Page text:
The larger vision is that these three choirs espouse excellence in choral singing: the Secondary Students’ Choir caters for singers aged 14-18, the NZ Youth Choir for singers aged 18-25 and Voices NZ Chamber Choir aspires to be a professional chamber choir. For each choir, the aspiration continues to reach the highest levels of accomplishment when performing works by New Zealand composers, and be to proud national representatives of Aotearoa in the world.

 

Voices NZ Artistic team before lecture at WSCM9 Left to right Rowan Johnston, Christine Argyle, Karen Grylls, Horomona Horo
Voices NZ Artistic team before lecture at WSCM9 Left to right Rowan Johnston, Christine Argyle, Karen Grylls, Horomona Horo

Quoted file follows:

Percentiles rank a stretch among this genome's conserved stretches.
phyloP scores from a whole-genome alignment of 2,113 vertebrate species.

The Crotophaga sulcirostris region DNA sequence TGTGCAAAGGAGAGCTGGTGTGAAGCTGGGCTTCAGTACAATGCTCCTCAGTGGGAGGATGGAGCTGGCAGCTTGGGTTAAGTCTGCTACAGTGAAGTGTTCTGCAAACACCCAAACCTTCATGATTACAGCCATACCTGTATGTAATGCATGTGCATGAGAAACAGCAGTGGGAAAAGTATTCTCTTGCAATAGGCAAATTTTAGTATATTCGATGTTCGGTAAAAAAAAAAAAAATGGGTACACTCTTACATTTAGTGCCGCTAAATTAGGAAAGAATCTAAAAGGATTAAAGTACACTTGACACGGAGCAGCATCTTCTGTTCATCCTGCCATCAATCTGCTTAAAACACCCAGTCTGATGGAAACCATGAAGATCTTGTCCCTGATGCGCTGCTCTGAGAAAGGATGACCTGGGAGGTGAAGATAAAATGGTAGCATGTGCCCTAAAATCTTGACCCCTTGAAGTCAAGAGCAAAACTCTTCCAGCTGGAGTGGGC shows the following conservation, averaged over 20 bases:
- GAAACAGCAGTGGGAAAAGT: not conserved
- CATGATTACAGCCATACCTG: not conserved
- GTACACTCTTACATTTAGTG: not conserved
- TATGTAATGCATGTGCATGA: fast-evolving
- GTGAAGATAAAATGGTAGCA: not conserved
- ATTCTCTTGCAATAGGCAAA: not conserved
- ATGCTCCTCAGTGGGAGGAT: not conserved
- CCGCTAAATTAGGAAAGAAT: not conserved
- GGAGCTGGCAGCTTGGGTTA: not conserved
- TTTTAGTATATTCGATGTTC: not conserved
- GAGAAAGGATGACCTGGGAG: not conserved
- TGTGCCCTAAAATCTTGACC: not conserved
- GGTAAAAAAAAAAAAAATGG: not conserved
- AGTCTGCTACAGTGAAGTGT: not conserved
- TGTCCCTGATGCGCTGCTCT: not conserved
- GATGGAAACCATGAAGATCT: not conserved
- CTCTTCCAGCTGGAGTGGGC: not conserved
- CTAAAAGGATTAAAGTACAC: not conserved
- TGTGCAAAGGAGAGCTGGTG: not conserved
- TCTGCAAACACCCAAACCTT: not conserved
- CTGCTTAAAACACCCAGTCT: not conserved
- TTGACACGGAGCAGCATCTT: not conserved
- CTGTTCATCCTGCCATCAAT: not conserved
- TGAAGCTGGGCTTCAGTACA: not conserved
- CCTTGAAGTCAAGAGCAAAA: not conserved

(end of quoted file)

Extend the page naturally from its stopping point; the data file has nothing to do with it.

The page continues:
http://www.choirsnz.co.nz NZ Youth Choir and Voices NZ Chamber Choir

http://www.nzsschoir.com/contact NZ Secondary Students’ Choir

 


[1] Examples of national choirs include: The National Male Voice Choir, The National Māori Choir, New Zealand Secondary Students’ Choir (1986), New Zealand Youth Choir (1979), Voices New Zealand Chamber Choir (1998).

[2] Taonga pūoro refers to the traditional Māori musical instruments.

[3] Elise Bradley was the former conductor of the NZ Secondary Students’ Choir, currently Artistic Director of the Toronto Children’s Chorus.

[4] Kapahaka is commonly known in New Zealand as Māori Performing Arts: kapa means rank or row and haka is a Māori dance.

[5] Waiata means song.

[6] The saying Tihei mauri ora comes from when Hineahuone (the first woman to be created) had life breathed into her. The tihei imitates the sneeze when a child is born, mauri means the force, and the ora is the life.

 

Edited by Irene Aurebach, England